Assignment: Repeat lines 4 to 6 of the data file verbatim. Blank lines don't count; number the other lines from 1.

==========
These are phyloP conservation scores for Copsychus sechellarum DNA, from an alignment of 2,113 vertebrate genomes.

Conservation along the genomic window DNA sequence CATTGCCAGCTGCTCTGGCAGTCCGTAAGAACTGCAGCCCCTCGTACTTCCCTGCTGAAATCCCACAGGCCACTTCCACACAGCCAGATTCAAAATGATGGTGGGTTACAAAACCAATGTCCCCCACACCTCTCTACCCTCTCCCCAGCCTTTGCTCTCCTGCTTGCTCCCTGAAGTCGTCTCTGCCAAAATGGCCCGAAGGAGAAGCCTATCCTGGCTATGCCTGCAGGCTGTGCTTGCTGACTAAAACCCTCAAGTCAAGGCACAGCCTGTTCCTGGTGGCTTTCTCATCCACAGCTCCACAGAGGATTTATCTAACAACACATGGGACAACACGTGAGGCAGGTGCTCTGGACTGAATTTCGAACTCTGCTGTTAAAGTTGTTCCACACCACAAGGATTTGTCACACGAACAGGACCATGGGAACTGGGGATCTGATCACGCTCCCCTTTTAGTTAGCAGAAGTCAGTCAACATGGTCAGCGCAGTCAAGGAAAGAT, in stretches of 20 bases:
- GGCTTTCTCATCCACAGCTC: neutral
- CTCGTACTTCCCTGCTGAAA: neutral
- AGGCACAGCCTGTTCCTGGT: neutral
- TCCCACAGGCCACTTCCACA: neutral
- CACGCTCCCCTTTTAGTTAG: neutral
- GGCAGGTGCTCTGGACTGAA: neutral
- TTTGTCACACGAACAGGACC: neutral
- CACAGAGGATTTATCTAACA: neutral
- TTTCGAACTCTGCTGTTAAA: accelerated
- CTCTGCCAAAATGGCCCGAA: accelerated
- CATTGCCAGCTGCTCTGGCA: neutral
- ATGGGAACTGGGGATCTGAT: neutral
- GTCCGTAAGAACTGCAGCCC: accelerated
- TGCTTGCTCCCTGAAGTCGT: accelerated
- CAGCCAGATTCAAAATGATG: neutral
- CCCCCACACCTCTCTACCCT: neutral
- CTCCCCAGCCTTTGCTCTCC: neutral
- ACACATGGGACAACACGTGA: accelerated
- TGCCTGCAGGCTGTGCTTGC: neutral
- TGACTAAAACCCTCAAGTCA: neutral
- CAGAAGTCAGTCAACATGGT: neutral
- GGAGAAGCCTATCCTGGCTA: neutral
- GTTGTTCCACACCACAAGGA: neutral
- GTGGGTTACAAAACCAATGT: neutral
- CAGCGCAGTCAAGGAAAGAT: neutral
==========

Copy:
- CTCGTACTTCCCTGCTGAAA: neutral
- AGGCACAGCCTGTTCCTGGT: neutral
- TCCCACAGGCCACTTCCACA: neutral